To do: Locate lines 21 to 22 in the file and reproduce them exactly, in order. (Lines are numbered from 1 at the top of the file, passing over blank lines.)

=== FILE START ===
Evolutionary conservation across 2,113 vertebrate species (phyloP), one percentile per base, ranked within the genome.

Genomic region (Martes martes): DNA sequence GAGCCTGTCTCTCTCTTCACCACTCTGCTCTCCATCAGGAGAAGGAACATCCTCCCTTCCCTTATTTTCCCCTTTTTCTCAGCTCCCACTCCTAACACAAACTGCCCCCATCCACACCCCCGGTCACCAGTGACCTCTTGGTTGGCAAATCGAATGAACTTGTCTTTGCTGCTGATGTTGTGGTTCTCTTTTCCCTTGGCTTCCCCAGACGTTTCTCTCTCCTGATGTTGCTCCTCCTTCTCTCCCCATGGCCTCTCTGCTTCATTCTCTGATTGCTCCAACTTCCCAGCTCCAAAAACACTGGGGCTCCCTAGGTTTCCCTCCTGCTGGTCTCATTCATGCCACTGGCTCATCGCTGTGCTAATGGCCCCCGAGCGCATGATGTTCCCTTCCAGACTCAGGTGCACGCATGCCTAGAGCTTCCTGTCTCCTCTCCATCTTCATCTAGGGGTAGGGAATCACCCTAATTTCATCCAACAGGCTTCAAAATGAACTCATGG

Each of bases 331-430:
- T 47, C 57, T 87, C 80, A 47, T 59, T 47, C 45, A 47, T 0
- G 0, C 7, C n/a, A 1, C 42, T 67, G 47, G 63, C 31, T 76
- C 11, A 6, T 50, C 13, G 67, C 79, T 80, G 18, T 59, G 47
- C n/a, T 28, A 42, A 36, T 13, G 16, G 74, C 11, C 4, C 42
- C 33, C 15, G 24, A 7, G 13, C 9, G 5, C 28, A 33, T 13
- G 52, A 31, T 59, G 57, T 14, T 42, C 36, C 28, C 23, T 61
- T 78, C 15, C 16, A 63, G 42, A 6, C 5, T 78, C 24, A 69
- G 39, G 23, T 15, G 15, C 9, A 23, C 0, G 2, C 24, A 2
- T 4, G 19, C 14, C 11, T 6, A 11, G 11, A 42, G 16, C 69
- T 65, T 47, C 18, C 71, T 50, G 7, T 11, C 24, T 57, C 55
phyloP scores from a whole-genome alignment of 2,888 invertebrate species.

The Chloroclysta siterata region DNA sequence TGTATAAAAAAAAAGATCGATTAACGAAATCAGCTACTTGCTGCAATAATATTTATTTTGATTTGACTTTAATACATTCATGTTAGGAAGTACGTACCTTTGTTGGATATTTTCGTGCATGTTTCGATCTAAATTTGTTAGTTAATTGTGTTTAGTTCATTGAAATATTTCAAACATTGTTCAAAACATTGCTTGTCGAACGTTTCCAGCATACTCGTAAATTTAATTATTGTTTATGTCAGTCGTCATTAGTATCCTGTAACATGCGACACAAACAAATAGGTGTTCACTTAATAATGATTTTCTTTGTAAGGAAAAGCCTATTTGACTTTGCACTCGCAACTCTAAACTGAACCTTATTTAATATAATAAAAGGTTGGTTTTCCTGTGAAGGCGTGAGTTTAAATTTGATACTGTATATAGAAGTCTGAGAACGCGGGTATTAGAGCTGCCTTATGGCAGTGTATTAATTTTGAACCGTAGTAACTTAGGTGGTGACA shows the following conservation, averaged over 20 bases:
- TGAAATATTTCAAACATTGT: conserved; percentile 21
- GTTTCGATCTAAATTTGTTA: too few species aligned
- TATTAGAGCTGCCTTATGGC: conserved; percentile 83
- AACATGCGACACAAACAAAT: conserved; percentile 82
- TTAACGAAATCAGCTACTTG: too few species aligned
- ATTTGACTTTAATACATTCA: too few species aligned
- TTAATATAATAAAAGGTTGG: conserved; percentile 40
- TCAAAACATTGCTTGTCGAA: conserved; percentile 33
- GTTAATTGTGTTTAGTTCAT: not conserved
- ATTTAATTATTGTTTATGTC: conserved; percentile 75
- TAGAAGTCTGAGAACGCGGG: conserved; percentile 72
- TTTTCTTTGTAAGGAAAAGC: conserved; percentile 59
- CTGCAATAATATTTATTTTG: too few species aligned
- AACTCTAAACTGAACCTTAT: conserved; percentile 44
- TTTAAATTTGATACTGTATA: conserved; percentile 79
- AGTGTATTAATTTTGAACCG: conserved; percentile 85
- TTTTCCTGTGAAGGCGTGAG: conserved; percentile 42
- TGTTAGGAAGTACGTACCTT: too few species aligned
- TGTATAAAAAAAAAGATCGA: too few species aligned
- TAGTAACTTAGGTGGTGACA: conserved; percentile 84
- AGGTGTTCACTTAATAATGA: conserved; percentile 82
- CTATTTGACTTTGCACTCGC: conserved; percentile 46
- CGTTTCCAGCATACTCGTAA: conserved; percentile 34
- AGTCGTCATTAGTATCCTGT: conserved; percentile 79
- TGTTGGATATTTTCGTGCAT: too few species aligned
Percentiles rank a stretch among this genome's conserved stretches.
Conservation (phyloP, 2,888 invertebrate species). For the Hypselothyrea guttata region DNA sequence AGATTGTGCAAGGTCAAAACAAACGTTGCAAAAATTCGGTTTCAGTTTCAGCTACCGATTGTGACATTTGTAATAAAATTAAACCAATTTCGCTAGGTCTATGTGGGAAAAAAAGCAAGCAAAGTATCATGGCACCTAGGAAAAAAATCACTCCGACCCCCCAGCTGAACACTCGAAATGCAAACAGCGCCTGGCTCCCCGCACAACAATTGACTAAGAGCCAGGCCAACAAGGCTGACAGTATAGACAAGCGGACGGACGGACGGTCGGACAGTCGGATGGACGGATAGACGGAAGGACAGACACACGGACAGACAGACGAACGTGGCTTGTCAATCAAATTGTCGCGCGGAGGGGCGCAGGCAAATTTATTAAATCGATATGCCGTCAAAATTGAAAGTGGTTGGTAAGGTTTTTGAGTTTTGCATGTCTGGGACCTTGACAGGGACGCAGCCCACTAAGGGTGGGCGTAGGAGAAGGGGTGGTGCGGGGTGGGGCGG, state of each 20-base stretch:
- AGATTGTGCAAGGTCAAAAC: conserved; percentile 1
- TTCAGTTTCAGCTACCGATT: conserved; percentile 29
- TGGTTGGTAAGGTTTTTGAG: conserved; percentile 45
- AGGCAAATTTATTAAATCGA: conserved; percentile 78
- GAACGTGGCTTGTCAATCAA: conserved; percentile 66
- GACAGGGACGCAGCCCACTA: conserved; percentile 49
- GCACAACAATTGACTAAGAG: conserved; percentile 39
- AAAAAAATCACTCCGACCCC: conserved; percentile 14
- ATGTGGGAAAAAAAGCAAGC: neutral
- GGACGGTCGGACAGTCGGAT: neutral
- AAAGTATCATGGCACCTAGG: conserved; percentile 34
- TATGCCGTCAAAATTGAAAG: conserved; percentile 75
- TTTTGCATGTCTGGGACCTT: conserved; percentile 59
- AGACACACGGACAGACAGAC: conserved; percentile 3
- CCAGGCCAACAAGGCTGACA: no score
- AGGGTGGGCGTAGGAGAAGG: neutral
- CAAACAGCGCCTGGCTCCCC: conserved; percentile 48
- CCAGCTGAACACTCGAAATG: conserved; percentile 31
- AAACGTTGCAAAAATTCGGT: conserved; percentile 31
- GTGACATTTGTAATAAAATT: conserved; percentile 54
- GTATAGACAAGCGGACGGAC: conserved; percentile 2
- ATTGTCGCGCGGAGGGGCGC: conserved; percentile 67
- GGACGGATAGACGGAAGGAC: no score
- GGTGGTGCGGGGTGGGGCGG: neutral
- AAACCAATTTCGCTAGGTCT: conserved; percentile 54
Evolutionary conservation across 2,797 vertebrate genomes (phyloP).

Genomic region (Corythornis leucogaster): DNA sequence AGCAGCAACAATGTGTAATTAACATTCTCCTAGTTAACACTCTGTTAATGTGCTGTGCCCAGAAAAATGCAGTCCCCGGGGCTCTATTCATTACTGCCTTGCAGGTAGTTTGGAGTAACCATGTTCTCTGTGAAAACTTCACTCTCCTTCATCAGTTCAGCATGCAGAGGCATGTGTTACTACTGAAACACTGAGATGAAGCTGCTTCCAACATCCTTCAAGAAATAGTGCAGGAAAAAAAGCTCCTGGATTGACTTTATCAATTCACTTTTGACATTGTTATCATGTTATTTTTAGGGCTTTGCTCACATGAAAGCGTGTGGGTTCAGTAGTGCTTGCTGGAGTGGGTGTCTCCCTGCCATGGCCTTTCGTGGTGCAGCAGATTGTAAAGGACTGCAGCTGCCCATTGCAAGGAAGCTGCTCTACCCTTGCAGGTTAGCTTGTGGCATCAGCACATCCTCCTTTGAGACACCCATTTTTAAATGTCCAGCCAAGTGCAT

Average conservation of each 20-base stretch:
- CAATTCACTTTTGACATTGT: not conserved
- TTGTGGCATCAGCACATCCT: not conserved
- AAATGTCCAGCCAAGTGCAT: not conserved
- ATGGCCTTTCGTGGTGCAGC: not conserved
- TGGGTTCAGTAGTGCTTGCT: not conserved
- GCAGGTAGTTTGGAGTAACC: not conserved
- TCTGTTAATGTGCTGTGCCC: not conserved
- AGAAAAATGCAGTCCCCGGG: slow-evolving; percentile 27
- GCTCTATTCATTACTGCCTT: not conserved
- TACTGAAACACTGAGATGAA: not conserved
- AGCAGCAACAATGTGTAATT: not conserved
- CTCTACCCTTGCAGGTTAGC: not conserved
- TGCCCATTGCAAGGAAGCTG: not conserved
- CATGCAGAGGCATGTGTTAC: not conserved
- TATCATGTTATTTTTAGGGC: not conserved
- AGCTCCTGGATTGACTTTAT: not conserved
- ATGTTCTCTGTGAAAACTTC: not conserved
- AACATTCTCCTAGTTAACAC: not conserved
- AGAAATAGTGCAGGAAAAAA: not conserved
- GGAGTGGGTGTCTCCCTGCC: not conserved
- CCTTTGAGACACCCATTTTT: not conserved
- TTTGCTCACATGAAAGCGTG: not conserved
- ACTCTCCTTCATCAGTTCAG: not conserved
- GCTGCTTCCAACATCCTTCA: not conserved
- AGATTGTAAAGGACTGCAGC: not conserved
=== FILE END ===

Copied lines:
- ATTTGACTTTAATACATTCA: too few species aligned
- TTAATATAATAAAAGGTTGG: conserved; percentile 40